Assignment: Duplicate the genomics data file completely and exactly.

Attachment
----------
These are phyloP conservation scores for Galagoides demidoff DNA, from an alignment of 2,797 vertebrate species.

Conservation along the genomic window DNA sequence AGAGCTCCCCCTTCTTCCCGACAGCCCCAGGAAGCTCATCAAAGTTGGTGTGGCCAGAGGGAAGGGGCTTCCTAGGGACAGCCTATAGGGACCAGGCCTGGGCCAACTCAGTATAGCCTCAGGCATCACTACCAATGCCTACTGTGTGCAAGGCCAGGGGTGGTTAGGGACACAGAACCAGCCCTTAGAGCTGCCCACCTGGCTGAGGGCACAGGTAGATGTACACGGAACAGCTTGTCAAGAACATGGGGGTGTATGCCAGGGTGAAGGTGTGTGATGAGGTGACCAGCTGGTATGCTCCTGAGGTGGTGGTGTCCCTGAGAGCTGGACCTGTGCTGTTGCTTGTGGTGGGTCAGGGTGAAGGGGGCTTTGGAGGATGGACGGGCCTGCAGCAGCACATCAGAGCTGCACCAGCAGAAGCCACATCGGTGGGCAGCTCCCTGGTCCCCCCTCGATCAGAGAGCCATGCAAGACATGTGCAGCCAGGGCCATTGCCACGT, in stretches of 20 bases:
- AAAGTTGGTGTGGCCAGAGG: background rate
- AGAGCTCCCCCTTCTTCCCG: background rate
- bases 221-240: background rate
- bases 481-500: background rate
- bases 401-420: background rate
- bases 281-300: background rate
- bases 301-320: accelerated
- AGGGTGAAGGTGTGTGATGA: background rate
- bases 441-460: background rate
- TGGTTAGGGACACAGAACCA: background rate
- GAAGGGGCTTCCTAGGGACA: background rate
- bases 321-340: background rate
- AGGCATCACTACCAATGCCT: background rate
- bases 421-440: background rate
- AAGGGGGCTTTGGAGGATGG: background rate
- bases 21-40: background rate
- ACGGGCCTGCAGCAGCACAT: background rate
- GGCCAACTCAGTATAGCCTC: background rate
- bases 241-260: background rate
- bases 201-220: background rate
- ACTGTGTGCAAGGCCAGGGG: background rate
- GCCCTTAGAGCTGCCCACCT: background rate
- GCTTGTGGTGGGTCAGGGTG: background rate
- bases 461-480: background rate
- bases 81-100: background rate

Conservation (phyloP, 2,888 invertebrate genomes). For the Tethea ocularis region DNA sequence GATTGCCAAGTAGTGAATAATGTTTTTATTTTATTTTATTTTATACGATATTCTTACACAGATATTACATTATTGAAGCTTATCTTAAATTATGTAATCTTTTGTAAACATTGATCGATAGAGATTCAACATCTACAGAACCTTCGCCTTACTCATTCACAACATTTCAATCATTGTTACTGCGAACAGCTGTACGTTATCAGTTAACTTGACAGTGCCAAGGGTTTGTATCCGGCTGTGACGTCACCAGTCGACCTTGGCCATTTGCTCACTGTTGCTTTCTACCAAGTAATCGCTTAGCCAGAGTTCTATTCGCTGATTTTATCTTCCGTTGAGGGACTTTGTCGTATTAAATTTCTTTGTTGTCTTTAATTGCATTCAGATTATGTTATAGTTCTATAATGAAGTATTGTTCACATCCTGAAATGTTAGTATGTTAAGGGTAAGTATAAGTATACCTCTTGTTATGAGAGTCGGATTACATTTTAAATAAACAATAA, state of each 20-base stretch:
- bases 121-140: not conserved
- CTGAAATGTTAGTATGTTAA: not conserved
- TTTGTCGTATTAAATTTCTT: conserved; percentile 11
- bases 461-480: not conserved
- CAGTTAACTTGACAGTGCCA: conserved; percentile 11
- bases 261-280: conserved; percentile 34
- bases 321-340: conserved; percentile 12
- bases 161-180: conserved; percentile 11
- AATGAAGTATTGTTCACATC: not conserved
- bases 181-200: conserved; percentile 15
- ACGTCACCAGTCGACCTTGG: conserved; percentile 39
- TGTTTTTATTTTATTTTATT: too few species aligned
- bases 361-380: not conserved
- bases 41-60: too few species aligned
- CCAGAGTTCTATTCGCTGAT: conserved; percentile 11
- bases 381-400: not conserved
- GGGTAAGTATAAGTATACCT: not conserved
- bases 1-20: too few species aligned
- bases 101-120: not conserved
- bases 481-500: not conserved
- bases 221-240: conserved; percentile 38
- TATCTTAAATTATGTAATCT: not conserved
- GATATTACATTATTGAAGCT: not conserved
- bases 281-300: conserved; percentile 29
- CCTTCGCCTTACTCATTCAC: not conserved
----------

These are phyloP conservation scores for Galagoides demidoff DNA, from an alignment of 2,797 vertebrate species.

Conservation along the genomic window DNA sequence AGAGCTCCCCCTTCTTCCCGACAGCCCCAGGAAGCTCATCAAAGTTGGTGTGGCCAGAGGGAAGGGGCTTCCTAGGGACAGCCTATAGGGACCAGGCCTGGGCCAACTCAGTATAGCCTCAGGCATCACTACCAATGCCTACTGTGTGCAAGGCCAGGGGTGGTTAGGGACACAGAACCAGCCCTTAGAGCTGCCCACCTGGCTGAGGGCACAGGTAGATGTACACGGAACAGCTTGTCAAGAACATGGGGGTGTATGCCAGGGTGAAGGTGTGTGATGAGGTGACCAGCTGGTATGCTCCTGAGGTGGTGGTGTCCCTGAGAGCTGGACCTGTGCTGTTGCTTGTGGTGGGTCAGGGTGAAGGGGGCTTTGGAGGATGGACGGGCCTGCAGCAGCACATCAGAGCTGCACCAGCAGAAGCCACATCGGTGGGCAGCTCCCTGGTCCCCCCTCGATCAGAGAGCCATGCAAGACATGTGCAGCCAGGGCCATTGCCACGT, in stretches of 20 bases:
- AAAGTTGGTGTGGCCAGAGG: background rate
- AGAGCTCCCCCTTCTTCCCG: background rate
- bases 221-240: background rate
- bases 481-500: background rate
- bases 401-420: background rate
- bases 281-300: background rate
- bases 301-320: accelerated
- AGGGTGAAGGTGTGTGATGA: background rate
- bases 441-460: background rate
- TGGTTAGGGACACAGAACCA: background rate
- GAAGGGGCTTCCTAGGGACA: background rate
- bases 321-340: background rate
- AGGCATCACTACCAATGCCT: background rate
- bases 421-440: background rate
- AAGGGGGCTTTGGAGGATGG: background rate
- bases 21-40: background rate
- ACGGGCCTGCAGCAGCACAT: background rate
- GGCCAACTCAGTATAGCCTC: background rate
- bases 241-260: background rate
- bases 201-220: background rate
- ACTGTGTGCAAGGCCAGGGG: background rate
- GCCCTTAGAGCTGCCCACCT: background rate
- GCTTGTGGTGGGTCAGGGTG: background rate
- bases 461-480: background rate
- bases 81-100: background rate

Conservation (phyloP, 2,888 invertebrate genomes). For the Tethea ocularis region DNA sequence GATTGCCAAGTAGTGAATAATGTTTTTATTTTATTTTATTTTATACGATATTCTTACACAGATATTACATTATTGAAGCTTATCTTAAATTATGTAATCTTTTGTAAACATTGATCGATAGAGATTCAACATCTACAGAACCTTCGCCTTACTCATTCACAACATTTCAATCATTGTTACTGCGAACAGCTGTACGTTATCAGTTAACTTGACAGTGCCAAGGGTTTGTATCCGGCTGTGACGTCACCAGTCGACCTTGGCCATTTGCTCACTGTTGCTTTCTACCAAGTAATCGCTTAGCCAGAGTTCTATTCGCTGATTTTATCTTCCGTTGAGGGACTTTGTCGTATTAAATTTCTTTGTTGTCTTTAATTGCATTCAGATTATGTTATAGTTCTATAATGAAGTATTGTTCACATCCTGAAATGTTAGTATGTTAAGGGTAAGTATAAGTATACCTCTTGTTATGAGAGTCGGATTACATTTTAAATAAACAATAA, state of each 20-base stretch:
- bases 121-140: not conserved
- CTGAAATGTTAGTATGTTAA: not conserved
- TTTGTCGTATTAAATTTCTT: conserved; percentile 11
- bases 461-480: not conserved
- CAGTTAACTTGACAGTGCCA: conserved; percentile 11
- bases 261-280: conserved; percentile 34
- bases 321-340: conserved; percentile 12
- bases 161-180: conserved; percentile 11
- AATGAAGTATTGTTCACATC: not conserved
- bases 181-200: conserved; percentile 15
- ACGTCACCAGTCGACCTTGG: conserved; percentile 39
- TGTTTTTATTTTATTTTATT: too few species aligned
- bases 361-380: not conserved
- bases 41-60: too few species aligned
- CCAGAGTTCTATTCGCTGAT: conserved; percentile 11
- bases 381-400: not conserved
- GGGTAAGTATAAGTATACCT: not conserved
- bases 1-20: too few species aligned
- bases 101-120: not conserved
- bases 481-500: not conserved
- bases 221-240: conserved; percentile 38
- TATCTTAAATTATGTAATCT: not conserved
- GATATTACATTATTGAAGCT: not conserved
- bases 281-300: conserved; percentile 29
- CCTTCGCCTTACTCATTCAC: not conserved